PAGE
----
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MeSH Review


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Disease relevance of Electroencephalography


Psychiatry related information on Electroencephalography

  • Oral glutamine challenge in cirrhotics pre- and post-liver transplantation: a psychometric and analyzed EEG study [5].
  • After the sleep deprivation, SWA was increased, but the changes in EEG power density and SWA were more prominent and lasted longer in the PrP-null mice [6].
  • These results demonstrate that noradrenaline and serotonin exert differential modulatory effects on EEG activity through the basal forebrain, the one facilitating gamma activity and eliciting waking and the other diminishing gamma activity and not significantly affecting slow wave sleep [7].
  • Posttransplantation, there were no significant changes in blood ammonia, analyzed EEG, or choice reaction time in response to oral glutamine challenge (six patients) [5].
  • Type II status involved incessant exploratory behaviors, single EEG discharges, and the additional activation of the basal amygdaloid nucleus, some of its efferent projections, and parts of the olfactory cortex [8].

High impact information on Electroencephalography


Chemical compound and disease context of Electroencephalography


Biological context of Electroencephalography

  • Measures of skin resistance, heart rate, respiration, autonomic orienting responses, resting EEG, EEG alpha and theta frequencies, sleep-scored EEG, averaged evoked responses, and subjective experience were employed [18].
  • To determine whether the increased histamine levels in the brain of rats with portacaval anastomosis (PCA) are associated with the development of sleep disturbances during the light phase, the neocortical slow-wave activity of PCA-operated rats was examined with electroencephalography (EEG) 1 month and 6 months after the surgery [19].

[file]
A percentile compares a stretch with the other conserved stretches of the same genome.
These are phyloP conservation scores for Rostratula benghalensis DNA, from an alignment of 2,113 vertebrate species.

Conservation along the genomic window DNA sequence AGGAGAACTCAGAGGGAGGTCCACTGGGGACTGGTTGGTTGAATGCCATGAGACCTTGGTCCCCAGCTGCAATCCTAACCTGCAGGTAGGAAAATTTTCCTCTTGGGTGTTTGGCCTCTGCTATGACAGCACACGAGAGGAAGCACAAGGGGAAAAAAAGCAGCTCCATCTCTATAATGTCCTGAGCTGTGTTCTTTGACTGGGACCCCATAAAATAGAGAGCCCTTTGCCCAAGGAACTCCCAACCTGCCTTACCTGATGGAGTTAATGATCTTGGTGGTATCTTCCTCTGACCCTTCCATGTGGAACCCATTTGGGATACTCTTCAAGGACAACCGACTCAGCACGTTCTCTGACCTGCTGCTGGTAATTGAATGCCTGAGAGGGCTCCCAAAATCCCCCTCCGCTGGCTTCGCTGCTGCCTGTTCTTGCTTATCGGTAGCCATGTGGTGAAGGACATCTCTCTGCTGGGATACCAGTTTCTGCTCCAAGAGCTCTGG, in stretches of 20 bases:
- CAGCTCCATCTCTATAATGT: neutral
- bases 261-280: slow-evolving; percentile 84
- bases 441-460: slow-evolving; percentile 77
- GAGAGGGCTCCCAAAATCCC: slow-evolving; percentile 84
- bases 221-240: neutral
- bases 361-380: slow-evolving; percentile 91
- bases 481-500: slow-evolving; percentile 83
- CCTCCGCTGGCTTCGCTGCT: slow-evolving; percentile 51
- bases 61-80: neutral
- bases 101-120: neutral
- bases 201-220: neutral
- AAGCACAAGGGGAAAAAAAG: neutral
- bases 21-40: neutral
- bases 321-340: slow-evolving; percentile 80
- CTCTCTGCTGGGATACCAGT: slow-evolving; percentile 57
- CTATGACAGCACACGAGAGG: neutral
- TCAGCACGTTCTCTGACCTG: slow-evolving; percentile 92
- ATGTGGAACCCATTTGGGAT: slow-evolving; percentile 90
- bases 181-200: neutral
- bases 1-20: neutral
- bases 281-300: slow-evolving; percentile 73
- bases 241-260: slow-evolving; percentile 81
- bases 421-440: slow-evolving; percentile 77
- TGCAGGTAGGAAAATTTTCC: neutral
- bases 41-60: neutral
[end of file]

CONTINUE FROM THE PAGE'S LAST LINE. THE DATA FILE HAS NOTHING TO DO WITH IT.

• Juvenile myoclonic epilepsy and the EEG trait segregated as an autosomal dominant trait with 70% penetrance [20].
  • Domoic acid (0.6 mg/kg) was injected intravenously through the caudal vein in pregnant female mice on the 13th day of gestation and EEG was monitored in the developing progeny during postnatal days 10-30 [21].
  • The amplitude of the late positive component of the event-related potential was larger in high-ability subjects, and the frontal midline theta component of the EEG signal was also selectively enhanced in this group under conditions of sustained performance and high working memory load [22].

Anatomical context of Electroencephalography

  • In addition, the possible transducing mechanisms coupling IL-2 receptor stimulation and the electroencephalogram (EEG) spectrum power responses elicited from the locus coeruleus seem to involve stimulation of specific receptors coupled to adenylate cyclase through a Gi protein [23].
  • These findings suggest that a single pathophysiological process accounts for unitemporal and some bitemporal epilepsy, but that independent onset of seizures from each temporal lobe detected by depth EEG may also indicate extratemporal foci [24].
  • In the present study, cells were recorded in the basal forebrain in association with cortical EEG activity in urethane-anesthetized rats, and their discharge was examined during EEG irregular slow activity and during stimulation-induced cortical activation, characterized by rhythmic slow (theta) and high-frequency (gamma) activities [25].
  • Recent studies, also in halothane-anesthetized rat, demonstrated that the region of the basal forebrain encompassing the medial septum/vertical limb of the diagonal band of Broca (MS) is a site at which noradrenergic efferents act to influence EEG state via actions at beta-receptors [26].
  • We evaluated the use of the following routinely available clinical investigations--fasting intermediary metabolites (lactate, pyruvate, ketone bodies, etc.) in blood and cerebrospinal fluid, serum creatine kinase estimation, EMG, EEG, CT, MRI and histological/histochemical muscle biopsy analysis [27].

Associations of Electroencephalography with chemical compounds

  • Acetaldehyde, the proximate metabolite of ethanol, when injected intravenously in rats produced electroencephalogram (EEG) changes similar to those observed after ethanol administration; that is, low doses activated the cortical EEG and higher doses caused activation followed by synchronization [28].
  • At low infusion dosage when the EEG was unaffected, concentrations of acetaldehyde in the blood were equal to or greater than those which occur during intoxication [28].